By Yves Poirmeur
Translation: Davina Durgana
Passage au crible n°40
The United Nations Security Council decided in Resolution 1970 on February 26th, 2011 to give jurisdiction to the ICC (International Criminal Court) on the situation in Libya. In fact, the regime of Colonel Ghadaffi is suspected of committing crimes against humanity since February 15th, 2011 in repressing the insurrection which had broken out in the East of the country and in directing systematic and generalized attacks against the civilian population. The Prosecutor of the ICC, Luis Moreno-Ocampo, opened an investigation from March 3rd, 2011. Then he announced on Friday, May 13th, 2011 that he would ask the judges to deliver international arrest warrants against “three people that seem to carry the most responsibility“. Additionally, recall that as Resolution 1970 has not dissuaded the Libyan government from pursuing its military repression, the Security Council authorized an aerial military intervention. (Resolution 1973, 2011).
Created in 1998 by the Rome Convention, the ICC represents the first permanent and independent international criminal jurisdiction charged with judging the perpetrators of the most serious international crimes, which the State Parties have not prosecuted, in application of their universal jurisdiction. As 78 of the Member-States of the UN have not ratified the Statute and can provide asylum to these criminals, the option offered to the Security Council to use this jurisdiction, as a measure which can be taken against a situation that threatens international peace and security (Chapter 7 of the United Nations Charter) is a complementary means of efficiently fighting against impunity. This procedure was already used for the first time for the crimes committed in Darfur (Resolution 1593 on April 1st, 2005). In utilizing this again, the Security Council has thus confirmed the legitimacy of the ICC to address situations where States refuse its competence and denounce the ICC as a Western instrument of Imperialism. In quickly deciding to refer this situation, the Security Council has renewed interest in this mechanism for preventative usage as well.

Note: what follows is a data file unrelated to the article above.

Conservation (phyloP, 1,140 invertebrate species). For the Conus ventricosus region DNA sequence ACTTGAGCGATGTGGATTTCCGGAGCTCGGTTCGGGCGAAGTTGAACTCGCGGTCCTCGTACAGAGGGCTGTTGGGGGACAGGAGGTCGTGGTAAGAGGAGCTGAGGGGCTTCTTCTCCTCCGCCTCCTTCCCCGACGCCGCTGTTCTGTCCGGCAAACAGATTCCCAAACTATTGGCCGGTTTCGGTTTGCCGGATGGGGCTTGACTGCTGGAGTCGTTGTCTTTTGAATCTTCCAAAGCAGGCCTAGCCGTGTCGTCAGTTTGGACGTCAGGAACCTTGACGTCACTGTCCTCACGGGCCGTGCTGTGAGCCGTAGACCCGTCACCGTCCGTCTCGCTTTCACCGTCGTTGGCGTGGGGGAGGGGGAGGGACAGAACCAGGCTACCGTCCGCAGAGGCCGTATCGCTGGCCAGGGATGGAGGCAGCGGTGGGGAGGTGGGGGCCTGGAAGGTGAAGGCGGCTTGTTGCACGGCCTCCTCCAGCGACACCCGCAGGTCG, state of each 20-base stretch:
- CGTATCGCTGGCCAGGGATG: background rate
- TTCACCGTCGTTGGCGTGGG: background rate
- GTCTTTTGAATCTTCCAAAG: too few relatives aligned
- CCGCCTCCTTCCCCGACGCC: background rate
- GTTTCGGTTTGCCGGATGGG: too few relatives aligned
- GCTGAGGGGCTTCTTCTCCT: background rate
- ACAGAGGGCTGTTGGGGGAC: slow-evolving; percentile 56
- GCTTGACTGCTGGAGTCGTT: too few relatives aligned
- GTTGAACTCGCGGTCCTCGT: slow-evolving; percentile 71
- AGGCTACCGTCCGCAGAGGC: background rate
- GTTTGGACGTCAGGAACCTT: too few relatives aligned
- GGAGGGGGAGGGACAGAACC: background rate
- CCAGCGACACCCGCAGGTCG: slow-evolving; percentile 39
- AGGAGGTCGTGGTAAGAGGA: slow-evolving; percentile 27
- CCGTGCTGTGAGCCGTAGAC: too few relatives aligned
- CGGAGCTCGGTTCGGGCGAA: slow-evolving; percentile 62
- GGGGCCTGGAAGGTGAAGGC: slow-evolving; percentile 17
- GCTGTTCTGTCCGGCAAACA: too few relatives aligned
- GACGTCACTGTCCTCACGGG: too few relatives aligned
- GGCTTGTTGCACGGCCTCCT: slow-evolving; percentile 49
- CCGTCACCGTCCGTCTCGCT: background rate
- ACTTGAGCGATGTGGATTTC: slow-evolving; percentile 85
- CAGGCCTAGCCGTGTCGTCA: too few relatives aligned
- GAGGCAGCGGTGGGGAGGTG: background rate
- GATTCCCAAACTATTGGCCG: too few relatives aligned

1. The penalization and judicialization of international conflicts. The authority of the ICC is not imposed only on States that have accepted its jurisdiction by ratifying the Rome Statute. In fact, as they are by nature rare and precise, the resolutions of the Security Council extend to the situations that they have referred to the ICC the global authority that it retains. In quickly deferring a situation as was done with Libya, the Security Council consequently does not only support the legitimacy of the ICC as a global criminal judge, charged with surveillance over the obligation of States to protect their populations. It additionally replaces conflict on the domestic criminal domain, and in doing so, increases the repertoire of measures with which they could treat the conflict.
2. Economy of international sanctions extended to criminal threats. The referral of the Libyan situation to the ICC confirms the idea that the threat of international criminal repression could play an important role in the prevention of international crimes in dissuading the fulfillment of an act. The use of the ICC enriches the arsenal of measures intended to prevent a conflict and to reestablish the peace. It participates in a new economy of international threats placed on political leaders. This rests upon: 1) highlighting the gravity of the criminal sanctions incurred; 2) the certainty of prosecutions that will be engaged against perpetrators of crimes; 3) the existence of a competent jurisdiction in which to judge these crimes. Nonetheless, if this doctrine of employing this threat is clearly established, its dissuasive power remains however very limited.